Icelandic Economy Bounces Back From Brink

Debt relief put people’s needs ahead of markets

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Iceland’s economy suffered a meltdown in 2008, with its banks defaulting on $85 billion. In 2009 its citizens took to the streets and demanded action from the government against those they saw as responsible for the crisis. The government responded, putting people before markets, and now Iceland’s economy is outgrowing the euro one and, on average, the developed world.

Bloomberg reported that after it was determined in October 2008 that the banks could not be saved, the government intervened. It ring-fenced domestic accounts and shut out international creditors. Iceland’s central bank prevented the sell off of krona through capital controls, and new banks were created that were controlled by the state. Then the government and the state-controlled banks agreed that amounts in excess of 110% of home values would be forgiven on mortgages.

The country’s supreme court also ruled in 2010 that debts indexed to foreign currencies were illegal, which saved households from having to cover losses resulting from drops in the value of the krona.

An Icelandic Financial Services Association report cited by Bloomberg pointed out that the country’s banks have forgiven loans amounting to 13% of Iceland’s GDP. That lessened the debt load of the population.

In addition, the government is investigating, and prosecuting, numerous prominent figures from the meltdown. Currently more than 200 face criminal charges and a special prosecutor has said as many as 90 may be indicted.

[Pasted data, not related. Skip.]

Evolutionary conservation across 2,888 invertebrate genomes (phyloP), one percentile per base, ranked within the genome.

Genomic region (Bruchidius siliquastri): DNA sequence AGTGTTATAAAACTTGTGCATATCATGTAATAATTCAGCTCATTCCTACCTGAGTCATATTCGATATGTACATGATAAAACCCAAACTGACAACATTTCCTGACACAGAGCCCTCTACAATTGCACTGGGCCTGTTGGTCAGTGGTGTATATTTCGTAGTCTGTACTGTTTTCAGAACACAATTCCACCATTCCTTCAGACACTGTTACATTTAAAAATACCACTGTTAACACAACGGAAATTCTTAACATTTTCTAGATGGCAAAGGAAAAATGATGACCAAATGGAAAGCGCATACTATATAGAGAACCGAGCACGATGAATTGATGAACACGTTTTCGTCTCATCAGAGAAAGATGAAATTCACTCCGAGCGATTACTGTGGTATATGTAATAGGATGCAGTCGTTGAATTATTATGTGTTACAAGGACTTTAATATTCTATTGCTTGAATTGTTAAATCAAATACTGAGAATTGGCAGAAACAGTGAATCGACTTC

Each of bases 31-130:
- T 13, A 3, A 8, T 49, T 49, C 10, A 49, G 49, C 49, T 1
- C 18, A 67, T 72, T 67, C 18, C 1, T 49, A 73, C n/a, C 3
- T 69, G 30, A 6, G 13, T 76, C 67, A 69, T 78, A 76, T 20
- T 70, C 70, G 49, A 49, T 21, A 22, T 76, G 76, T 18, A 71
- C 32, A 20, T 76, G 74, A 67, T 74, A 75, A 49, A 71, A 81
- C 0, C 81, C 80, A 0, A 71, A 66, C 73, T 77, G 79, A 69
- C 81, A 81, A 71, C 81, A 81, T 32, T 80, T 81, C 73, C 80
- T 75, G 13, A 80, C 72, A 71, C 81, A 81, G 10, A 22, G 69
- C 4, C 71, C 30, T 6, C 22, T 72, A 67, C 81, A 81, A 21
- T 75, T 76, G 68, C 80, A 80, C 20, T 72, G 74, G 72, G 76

Lars Christensen, chief emerging markets economist at Danske Bank in Copenhagen, was quoted saying, “You could safely say that Iceland holds the world record in household debt relief. Iceland followed the textbook example of what is required in a crisis. Any economist would agree with that.”

The result? According to the Organization for Economic Cooperation and Development, Iceland’s economy is in line to expand 2.4% both this year and next, after growth of 2.9% last year and in the wake of shrinkage of 6.7% in 2009. In contrast, the OECD estimated in November that the euro area will only expand by 0.2% and the OECD area by 1.6% in 2012.

Not only that, but the cost to insure against an Icelandic default is about the same as to insure against a credit event in Belgium. And Icelanders are no longer eager to join the eurozone. Most would rather stay solo. Housing as an element of the consumer price index is only down about 3% from what it was in September 2008, just prior to the collapse.

Fitch Ratings just last week also conceded that Iceland’s approach has worked, raising the country’s rating to investment grade with a stable outlook. At the time it said that Iceland’s “unorthodox crisis policy response has succeeded.”

Thorolfur Matthiasson, an economics professor at the University of Iceland in Reykjavik, was quoted saying, “The lesson to be learned from Iceland’s crisis is that if other countries think it’s necessary to write down debts, they should look at how successful the 110% agreement was here. It’s the broadest agreement that’s been undertaken.”

According to Christensen at Danske Bank, “the bottom line is that if households are insolvent, then the banks just have to go along with it, regardless of the interests of the banks.”

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